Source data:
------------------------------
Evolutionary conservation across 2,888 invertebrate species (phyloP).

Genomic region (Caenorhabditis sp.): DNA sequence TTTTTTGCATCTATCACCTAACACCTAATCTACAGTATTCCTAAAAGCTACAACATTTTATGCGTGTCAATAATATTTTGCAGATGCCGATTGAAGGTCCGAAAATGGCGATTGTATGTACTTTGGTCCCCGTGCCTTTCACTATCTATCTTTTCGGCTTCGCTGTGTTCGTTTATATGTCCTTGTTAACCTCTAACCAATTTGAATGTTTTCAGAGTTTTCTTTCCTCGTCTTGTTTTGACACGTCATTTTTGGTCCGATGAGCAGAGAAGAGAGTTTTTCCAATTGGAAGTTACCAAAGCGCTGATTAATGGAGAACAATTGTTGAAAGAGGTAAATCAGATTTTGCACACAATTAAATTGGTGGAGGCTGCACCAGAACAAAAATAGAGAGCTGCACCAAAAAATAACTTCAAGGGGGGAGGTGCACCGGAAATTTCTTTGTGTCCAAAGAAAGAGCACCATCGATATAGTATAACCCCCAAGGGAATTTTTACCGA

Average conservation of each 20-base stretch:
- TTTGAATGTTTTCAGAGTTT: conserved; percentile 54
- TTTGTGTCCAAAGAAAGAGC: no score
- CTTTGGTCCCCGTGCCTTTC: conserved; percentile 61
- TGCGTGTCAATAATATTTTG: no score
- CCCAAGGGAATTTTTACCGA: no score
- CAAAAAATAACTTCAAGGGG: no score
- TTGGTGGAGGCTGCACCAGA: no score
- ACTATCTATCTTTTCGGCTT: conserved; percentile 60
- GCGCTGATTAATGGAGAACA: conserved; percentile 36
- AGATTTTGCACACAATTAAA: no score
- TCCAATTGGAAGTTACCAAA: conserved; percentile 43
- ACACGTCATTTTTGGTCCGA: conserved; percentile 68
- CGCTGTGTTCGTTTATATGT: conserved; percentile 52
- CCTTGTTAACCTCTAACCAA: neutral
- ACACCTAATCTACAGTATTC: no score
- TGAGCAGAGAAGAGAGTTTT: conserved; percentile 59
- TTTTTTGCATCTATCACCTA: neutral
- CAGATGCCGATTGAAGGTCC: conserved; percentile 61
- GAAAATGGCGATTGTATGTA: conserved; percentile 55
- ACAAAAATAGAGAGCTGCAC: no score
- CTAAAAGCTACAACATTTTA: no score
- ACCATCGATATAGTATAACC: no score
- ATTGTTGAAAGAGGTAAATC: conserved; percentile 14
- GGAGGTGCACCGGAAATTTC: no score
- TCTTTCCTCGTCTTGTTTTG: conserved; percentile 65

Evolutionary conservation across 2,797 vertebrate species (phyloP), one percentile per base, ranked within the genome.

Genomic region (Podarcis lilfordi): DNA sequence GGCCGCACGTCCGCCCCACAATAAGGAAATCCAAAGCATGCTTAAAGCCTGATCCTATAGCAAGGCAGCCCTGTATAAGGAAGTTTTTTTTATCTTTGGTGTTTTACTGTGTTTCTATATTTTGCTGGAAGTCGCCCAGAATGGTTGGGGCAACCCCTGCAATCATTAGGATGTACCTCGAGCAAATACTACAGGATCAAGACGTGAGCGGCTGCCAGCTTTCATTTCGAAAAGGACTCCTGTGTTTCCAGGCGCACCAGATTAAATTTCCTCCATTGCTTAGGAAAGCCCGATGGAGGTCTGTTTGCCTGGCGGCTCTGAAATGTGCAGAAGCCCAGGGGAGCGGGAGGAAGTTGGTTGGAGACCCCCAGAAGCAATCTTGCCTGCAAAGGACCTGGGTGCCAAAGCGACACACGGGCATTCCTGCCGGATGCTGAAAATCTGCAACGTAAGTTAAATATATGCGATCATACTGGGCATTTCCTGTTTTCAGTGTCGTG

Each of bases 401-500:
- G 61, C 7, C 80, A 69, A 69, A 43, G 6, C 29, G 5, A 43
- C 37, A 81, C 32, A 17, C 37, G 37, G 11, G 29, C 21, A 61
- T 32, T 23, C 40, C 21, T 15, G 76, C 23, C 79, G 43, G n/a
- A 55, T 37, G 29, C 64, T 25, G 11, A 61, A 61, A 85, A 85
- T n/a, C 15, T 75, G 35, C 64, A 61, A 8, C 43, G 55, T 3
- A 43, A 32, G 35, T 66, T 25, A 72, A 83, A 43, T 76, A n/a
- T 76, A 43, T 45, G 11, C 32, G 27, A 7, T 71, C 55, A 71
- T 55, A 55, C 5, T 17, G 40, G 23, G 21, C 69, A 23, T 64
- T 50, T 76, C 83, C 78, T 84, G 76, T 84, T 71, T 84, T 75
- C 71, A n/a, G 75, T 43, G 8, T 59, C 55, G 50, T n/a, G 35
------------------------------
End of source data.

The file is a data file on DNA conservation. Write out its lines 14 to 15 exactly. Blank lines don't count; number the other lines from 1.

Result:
- TCCAATTGGAAGTTACCAAA: conserved; percentile 43
- ACACGTCATTTTTGGTCCGA: conserved; percentile 68